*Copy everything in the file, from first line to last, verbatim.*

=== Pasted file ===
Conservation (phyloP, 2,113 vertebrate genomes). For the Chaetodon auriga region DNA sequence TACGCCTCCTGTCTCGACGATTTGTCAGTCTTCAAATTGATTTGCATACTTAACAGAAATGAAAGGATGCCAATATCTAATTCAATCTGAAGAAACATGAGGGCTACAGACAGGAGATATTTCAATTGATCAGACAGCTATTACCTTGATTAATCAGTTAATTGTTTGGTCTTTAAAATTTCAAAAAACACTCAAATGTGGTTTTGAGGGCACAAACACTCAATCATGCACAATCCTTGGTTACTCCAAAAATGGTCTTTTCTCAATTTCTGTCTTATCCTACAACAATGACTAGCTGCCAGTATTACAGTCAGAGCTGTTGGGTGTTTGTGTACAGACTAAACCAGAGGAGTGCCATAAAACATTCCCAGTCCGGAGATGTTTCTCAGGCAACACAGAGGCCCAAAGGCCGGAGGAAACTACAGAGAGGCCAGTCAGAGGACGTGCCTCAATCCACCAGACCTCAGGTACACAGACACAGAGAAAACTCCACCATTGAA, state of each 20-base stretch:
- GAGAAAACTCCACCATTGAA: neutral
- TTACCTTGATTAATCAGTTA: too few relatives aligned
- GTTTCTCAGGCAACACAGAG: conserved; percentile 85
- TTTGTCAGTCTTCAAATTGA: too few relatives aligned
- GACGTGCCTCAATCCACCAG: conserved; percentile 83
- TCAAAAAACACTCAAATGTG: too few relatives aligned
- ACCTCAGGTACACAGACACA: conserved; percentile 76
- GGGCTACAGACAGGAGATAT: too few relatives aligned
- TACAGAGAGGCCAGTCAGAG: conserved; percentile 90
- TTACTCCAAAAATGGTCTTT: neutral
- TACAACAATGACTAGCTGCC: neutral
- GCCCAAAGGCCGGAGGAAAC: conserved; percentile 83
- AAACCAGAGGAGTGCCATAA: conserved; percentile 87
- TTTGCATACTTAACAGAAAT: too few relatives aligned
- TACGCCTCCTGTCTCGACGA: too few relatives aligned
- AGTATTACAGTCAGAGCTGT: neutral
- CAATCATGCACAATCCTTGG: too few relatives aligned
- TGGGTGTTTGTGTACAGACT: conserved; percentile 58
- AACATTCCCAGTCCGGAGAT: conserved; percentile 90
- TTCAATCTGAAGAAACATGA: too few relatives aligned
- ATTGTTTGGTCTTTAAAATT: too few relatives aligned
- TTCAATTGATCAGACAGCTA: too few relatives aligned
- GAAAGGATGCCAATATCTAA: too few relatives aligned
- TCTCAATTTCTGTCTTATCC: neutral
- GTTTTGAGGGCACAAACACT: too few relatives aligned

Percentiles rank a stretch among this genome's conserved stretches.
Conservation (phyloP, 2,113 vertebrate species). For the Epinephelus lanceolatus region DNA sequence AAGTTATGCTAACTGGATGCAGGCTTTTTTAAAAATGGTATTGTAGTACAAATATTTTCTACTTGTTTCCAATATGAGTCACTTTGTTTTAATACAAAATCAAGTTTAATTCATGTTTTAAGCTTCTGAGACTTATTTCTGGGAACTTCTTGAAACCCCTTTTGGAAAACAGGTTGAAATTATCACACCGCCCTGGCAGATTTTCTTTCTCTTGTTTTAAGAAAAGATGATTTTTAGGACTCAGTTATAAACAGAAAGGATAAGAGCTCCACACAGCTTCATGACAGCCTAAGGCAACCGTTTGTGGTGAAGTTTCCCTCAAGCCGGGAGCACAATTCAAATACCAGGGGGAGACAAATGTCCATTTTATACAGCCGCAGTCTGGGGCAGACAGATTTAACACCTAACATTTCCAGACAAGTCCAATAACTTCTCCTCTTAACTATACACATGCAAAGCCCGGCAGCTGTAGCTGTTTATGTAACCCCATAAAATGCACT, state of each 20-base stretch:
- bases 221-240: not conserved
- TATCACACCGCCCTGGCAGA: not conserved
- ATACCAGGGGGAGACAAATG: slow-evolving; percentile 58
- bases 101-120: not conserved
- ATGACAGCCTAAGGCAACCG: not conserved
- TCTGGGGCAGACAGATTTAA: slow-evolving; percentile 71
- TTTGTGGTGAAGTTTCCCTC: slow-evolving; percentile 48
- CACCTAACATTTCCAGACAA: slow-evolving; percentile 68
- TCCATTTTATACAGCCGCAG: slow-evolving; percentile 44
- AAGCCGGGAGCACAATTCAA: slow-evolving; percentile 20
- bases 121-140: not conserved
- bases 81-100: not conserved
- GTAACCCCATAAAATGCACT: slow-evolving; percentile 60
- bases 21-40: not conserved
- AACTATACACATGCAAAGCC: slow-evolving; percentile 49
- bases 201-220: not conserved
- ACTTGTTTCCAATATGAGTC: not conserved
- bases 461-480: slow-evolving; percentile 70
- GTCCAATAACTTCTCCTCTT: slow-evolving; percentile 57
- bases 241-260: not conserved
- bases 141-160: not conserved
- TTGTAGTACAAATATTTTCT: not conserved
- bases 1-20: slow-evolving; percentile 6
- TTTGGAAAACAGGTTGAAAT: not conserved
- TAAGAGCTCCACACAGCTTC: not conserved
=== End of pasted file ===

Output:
Conservation (phyloP, 2,113 vertebrate genomes). For the Chaetodon auriga region DNA sequence TACGCCTCCTGTCTCGACGATTTGTCAGTCTTCAAATTGATTTGCATACTTAACAGAAATGAAAGGATGCCAATATCTAATTCAATCTGAAGAAACATGAGGGCTACAGACAGGAGATATTTCAATTGATCAGACAGCTATTACCTTGATTAATCAGTTAATTGTTTGGTCTTTAAAATTTCAAAAAACACTCAAATGTGGTTTTGAGGGCACAAACACTCAATCATGCACAATCCTTGGTTACTCCAAAAATGGTCTTTTCTCAATTTCTGTCTTATCCTACAACAATGACTAGCTGCCAGTATTACAGTCAGAGCTGTTGGGTGTTTGTGTACAGACTAAACCAGAGGAGTGCCATAAAACATTCCCAGTCCGGAGATGTTTCTCAGGCAACACAGAGGCCCAAAGGCCGGAGGAAACTACAGAGAGGCCAGTCAGAGGACGTGCCTCAATCCACCAGACCTCAGGTACACAGACACAGAGAAAACTCCACCATTGAA, state of each 20-base stretch:
- GAGAAAACTCCACCATTGAA: neutral
- TTACCTTGATTAATCAGTTA: too few relatives aligned
- GTTTCTCAGGCAACACAGAG: conserved; percentile 85
- TTTGTCAGTCTTCAAATTGA: too few relatives aligned
- GACGTGCCTCAATCCACCAG: conserved; percentile 83
- TCAAAAAACACTCAAATGTG: too few relatives aligned
- ACCTCAGGTACACAGACACA: conserved; percentile 76
- GGGCTACAGACAGGAGATAT: too few relatives aligned
- TACAGAGAGGCCAGTCAGAG: conserved; percentile 90
- TTACTCCAAAAATGGTCTTT: neutral
- TACAACAATGACTAGCTGCC: neutral
- GCCCAAAGGCCGGAGGAAAC: conserved; percentile 83
- AAACCAGAGGAGTGCCATAA: conserved; percentile 87
- TTTGCATACTTAACAGAAAT: too few relatives aligned
- TACGCCTCCTGTCTCGACGA: too few relatives aligned
- AGTATTACAGTCAGAGCTGT: neutral
- CAATCATGCACAATCCTTGG: too few relatives aligned
- TGGGTGTTTGTGTACAGACT: conserved; percentile 58
- AACATTCCCAGTCCGGAGAT: conserved; percentile 90
- TTCAATCTGAAGAAACATGA: too few relatives aligned
- ATTGTTTGGTCTTTAAAATT: too few relatives aligned
- TTCAATTGATCAGACAGCTA: too few relatives aligned
- GAAAGGATGCCAATATCTAA: too few relatives aligned
- TCTCAATTTCTGTCTTATCC: neutral
- GTTTTGAGGGCACAAACACT: too few relatives aligned

Percentiles rank a stretch among this genome's conserved stretches.
Conservation (phyloP, 2,113 vertebrate species). For the Epinephelus lanceolatus region DNA sequence AAGTTATGCTAACTGGATGCAGGCTTTTTTAAAAATGGTATTGTAGTACAAATATTTTCTACTTGTTTCCAATATGAGTCACTTTGTTTTAATACAAAATCAAGTTTAATTCATGTTTTAAGCTTCTGAGACTTATTTCTGGGAACTTCTTGAAACCCCTTTTGGAAAACAGGTTGAAATTATCACACCGCCCTGGCAGATTTTCTTTCTCTTGTTTTAAGAAAAGATGATTTTTAGGACTCAGTTATAAACAGAAAGGATAAGAGCTCCACACAGCTTCATGACAGCCTAAGGCAACCGTTTGTGGTGAAGTTTCCCTCAAGCCGGGAGCACAATTCAAATACCAGGGGGAGACAAATGTCCATTTTATACAGCCGCAGTCTGGGGCAGACAGATTTAACACCTAACATTTCCAGACAAGTCCAATAACTTCTCCTCTTAACTATACACATGCAAAGCCCGGCAGCTGTAGCTGTTTATGTAACCCCATAAAATGCACT, state of each 20-base stretch:
- bases 221-240: not conserved
- TATCACACCGCCCTGGCAGA: not conserved
- ATACCAGGGGGAGACAAATG: slow-evolving; percentile 58
- bases 101-120: not conserved
- ATGACAGCCTAAGGCAACCG: not conserved
- TCTGGGGCAGACAGATTTAA: slow-evolving; percentile 71
- TTTGTGGTGAAGTTTCCCTC: slow-evolving; percentile 48
- CACCTAACATTTCCAGACAA: slow-evolving; percentile 68
- TCCATTTTATACAGCCGCAG: slow-evolving; percentile 44
- AAGCCGGGAGCACAATTCAA: slow-evolving; percentile 20
- bases 121-140: not conserved
- bases 81-100: not conserved
- GTAACCCCATAAAATGCACT: slow-evolving; percentile 60
- bases 21-40: not conserved
- AACTATACACATGCAAAGCC: slow-evolving; percentile 49
- bases 201-220: not conserved
- ACTTGTTTCCAATATGAGTC: not conserved
- bases 461-480: slow-evolving; percentile 70
- GTCCAATAACTTCTCCTCTT: slow-evolving; percentile 57
- bases 241-260: not conserved
- bases 141-160: not conserved
- TTGTAGTACAAATATTTTCT: not conserved
- bases 1-20: slow-evolving; percentile 6
- TTTGGAAAACAGGTTGAAAT: not conserved
- TAAGAGCTCCACACAGCTTC: not conserved